Rogue landlords targeted

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Blackpool has been handed a major cash boost by the Government to clamp down on rogue landlords and drive up housing standards across the resort.

The money – £293,000 from the Department for Communities and Local Government – will be used to pay for extra enforcement officers who will target and work with landlords to solve problems at dangerous and unfit properties.

There will be a particular focus on ensuring that conversions of disused hotels and guest houses produce high quality homes.

There will also be a focus on tackling landlords and managing agents who rent out the largest numbers of sub-standard properties, and providing better training for landlords.

Town hall bosses made a bid for the money from Government.

Coun Gillian Campbell, Blackpool Council’s cabinet member for housing, said: “We’re extremely pleased this bid has been successful and will be using the money to fund further enforcement and advice work with landlords.

“There will be a particular focus on improving the former guest house sector and working with landlords and managing agents with a large number of low quality properties which require improvement.

“Another part of the money will be spent on improving training for landlords.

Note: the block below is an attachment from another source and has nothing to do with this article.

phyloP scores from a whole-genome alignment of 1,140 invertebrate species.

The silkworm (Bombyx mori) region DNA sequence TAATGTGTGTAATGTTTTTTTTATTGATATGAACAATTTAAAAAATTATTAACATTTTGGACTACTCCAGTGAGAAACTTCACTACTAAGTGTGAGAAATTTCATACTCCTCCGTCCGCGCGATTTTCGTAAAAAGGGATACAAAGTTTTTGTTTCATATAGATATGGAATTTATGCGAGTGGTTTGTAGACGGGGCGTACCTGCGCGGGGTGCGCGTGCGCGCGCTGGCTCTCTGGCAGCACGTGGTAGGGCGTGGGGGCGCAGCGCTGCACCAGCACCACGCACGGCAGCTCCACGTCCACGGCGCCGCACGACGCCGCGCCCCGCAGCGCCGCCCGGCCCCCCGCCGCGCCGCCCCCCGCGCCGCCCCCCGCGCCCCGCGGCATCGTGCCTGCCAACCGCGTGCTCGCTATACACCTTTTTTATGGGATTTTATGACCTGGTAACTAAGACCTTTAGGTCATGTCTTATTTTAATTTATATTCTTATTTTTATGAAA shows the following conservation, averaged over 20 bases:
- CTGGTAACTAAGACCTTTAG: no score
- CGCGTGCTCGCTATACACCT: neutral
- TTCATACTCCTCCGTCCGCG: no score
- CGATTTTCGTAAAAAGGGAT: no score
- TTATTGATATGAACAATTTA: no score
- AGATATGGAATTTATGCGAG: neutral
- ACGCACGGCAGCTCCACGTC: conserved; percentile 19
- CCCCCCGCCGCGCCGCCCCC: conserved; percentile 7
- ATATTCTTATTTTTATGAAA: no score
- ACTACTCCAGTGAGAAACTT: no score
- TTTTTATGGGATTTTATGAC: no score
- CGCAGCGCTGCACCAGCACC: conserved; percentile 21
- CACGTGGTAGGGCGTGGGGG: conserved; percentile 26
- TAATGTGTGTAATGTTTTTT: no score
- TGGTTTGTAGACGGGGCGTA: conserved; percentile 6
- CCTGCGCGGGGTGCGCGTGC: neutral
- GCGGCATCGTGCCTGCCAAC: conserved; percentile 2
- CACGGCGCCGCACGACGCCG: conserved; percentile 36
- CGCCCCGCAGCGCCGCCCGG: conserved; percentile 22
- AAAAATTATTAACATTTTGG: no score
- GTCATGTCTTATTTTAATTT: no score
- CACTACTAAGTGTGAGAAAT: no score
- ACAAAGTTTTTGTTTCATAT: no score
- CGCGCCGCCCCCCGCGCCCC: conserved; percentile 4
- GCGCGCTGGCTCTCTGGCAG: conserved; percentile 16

“This will mean there will be no excuse for not knowing what standards we expect and are working towards.”

Council bosses say they have taken a proactive approach to driving up housing standards across town.

In 2011, Blackpool brought in a Selective Licensing scheme in South Beach.

The policy requires all landlords to hold a licence, ensure effective management, and keep their property to a decent standard.

It has resulted in anti-social behaviour incidents falling by a third, and criminal incidents associated with private rented properties halving in the area.

A consultation has now been held to extend the scheme to the Claremont area.

New planning policies have also been introduced requiring higher standards when applications to convert guest houses to homes are submitted.

Each year, the housing enforcement team, with police and the fire service, now undertake around 4,000 property inspections and 1,500 inspections in response to resident complaints.

Outreach programmes have also been launched to try to support vulnerable tenants with family intervention teams, housing options teams and social services providing expertise and assistance.

A social lettings agency – BC Lettings – has been established to work with landlords to offer people at risk of homelessness a 12 month tenancy with support in a quality private letting.